Persecution Watchdog Welcomes Renewal of Special Rapporteur


NEW MALDEN, UNITED KINGDOM (ANS) – A Christian group monitoring persecution around the world welcomes the resolution passed on July 11 at the UN Human Rights Council (HRC) to extend the mandate of the Special Rapporteur on the situation of human rights in Eritrea for one year.

Christian Solidarity Worldwide (CSW) says the resolution was tabled by the Permanent Missions of Austria, Australia, Belgium, France, Germany and the Netherlands.

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According to CSW, the Special Rapporteur’s reports are a key tool for monitoring the human rights situation in the country.  However, Eritrea has refused to cooperate with successive mandate holders, and the country’s human rights situation has continued to deteriorate.

Speaking on behalf of the core group, The Netherlands described the resolution as a “technical roll over,” initiated once it became clear the mandate would end if the Council took no action, since original proposers Djibouti and Somalia were no longer in a position to take it forward, and in view of the lack of domestic and institutional reforms in Eritrea.

By placing the mandate under Agenda Item 2 of the Council’s agenda, the core group was recognising the positive momentum towards peace in the Horn of Africa, and expressing the hope that this would eventually translate into human rights improvements in Eritrea.

In response Eritrea reiterated its objection to the Special Rapporteur’s mandate, which it described as a “relic from a bygone era of confrontation in the Horn of Africa.”

Eritrea also called for separate votes on the removal of three operative paragraphs (OPs) referring to the mandate.  The first OP renews the special rapporteur’s mandate, ensuring the mandate holder gives an oral update during an interactive dialogue with the HRC during its 43rd session, and presents a report during an interactive dialogue with the General Assembly during its 75th session.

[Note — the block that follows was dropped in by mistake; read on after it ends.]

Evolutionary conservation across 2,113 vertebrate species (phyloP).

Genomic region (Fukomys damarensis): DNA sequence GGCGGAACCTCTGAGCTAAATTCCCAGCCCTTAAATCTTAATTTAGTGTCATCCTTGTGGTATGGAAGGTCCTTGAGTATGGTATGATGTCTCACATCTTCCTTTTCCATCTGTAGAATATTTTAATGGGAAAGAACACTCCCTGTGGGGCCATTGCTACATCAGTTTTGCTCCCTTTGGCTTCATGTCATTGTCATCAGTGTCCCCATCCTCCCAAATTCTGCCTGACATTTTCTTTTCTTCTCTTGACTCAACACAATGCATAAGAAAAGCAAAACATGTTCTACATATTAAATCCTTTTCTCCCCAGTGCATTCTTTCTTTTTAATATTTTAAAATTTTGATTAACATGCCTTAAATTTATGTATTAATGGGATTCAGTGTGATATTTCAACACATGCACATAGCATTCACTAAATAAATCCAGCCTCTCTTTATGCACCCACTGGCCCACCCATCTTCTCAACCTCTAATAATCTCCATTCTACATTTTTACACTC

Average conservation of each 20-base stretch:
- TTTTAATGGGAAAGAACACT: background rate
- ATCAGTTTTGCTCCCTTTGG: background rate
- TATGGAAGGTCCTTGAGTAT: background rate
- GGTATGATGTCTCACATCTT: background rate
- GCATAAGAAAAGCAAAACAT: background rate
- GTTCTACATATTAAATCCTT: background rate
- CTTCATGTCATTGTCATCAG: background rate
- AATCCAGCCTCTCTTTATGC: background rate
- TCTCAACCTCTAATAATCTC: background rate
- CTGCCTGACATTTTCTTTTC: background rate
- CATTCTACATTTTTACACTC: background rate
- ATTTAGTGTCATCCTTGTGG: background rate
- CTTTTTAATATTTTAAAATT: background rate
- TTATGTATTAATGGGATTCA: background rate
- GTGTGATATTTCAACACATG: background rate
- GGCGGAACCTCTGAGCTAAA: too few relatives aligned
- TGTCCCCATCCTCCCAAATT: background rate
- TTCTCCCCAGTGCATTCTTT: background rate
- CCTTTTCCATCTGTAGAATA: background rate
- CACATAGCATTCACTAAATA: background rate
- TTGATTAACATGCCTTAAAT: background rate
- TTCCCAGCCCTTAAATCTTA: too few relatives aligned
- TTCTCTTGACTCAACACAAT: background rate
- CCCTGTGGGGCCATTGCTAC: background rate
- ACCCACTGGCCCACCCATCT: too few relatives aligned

The second OP asks Eritrea to cooperate fully with the mandate holder, including by granting access to the country, and the third requests the UN Secretary General to provide the Special Rapporteur with everything needed to fulfil the mandate. Eritrea lost each votes by the same margin: 22 countries voted in favour of keeping the paragraphs, 13 voted for their removal, and 12 abstained.

The final vote on adopting the resolution in its entirety, which again was called for by Eritrea, also went against the government, with 21 countries voting in favour of the resolution, 13 voting against it, and 13 abstaining.

CSW’s Chief Executive Mervyn Thomas said: “CSW welcomes the renewal of the mandate of the Special Rapporteur on Eritrea and expresses our gratitude to the UN member states that tabled and voted in favour of the resolution. The mandate holder plays an essential role in maintaining scrutiny on a government which is responsible for crimes against humanity and ongoing gross violations.

“We reaffirm our commitment to fully support the Special Rapporteur, and call on member states to assist the mandate holder wherever and whenever possible.  We also encourage the government of Eritrea to cooperate fully with the mandate holder in order to meet the modest benchmarks stipulated in her report, and to view its time on the Council as an opportunity to advance human rights and fundamental freedoms for its citizens”

CSW also said that due to a typographical error in the second paragraph, which should have referred to the 74th session of the General Assembly, and Eritrea’s subsequent refusal to allow this to be changed, the Special Rapporteur will not be presenting a report at the General Assembly this year.

Every HRC session contains ten agenda items, each pertaining to different human rights issues. Item 2 refers to the annual report of the United Nations High Commissioner for Human Rights and reports of the Office of the High Commissioner and the Secretary-General. Eritrea was previously considered under Agenda Item 4, which refers to human rights situations that require the Council’s attention.

The author of this story, Michael Ireland, is a self-supported media missionary with ANS. Click here to support him as a missionary journalist.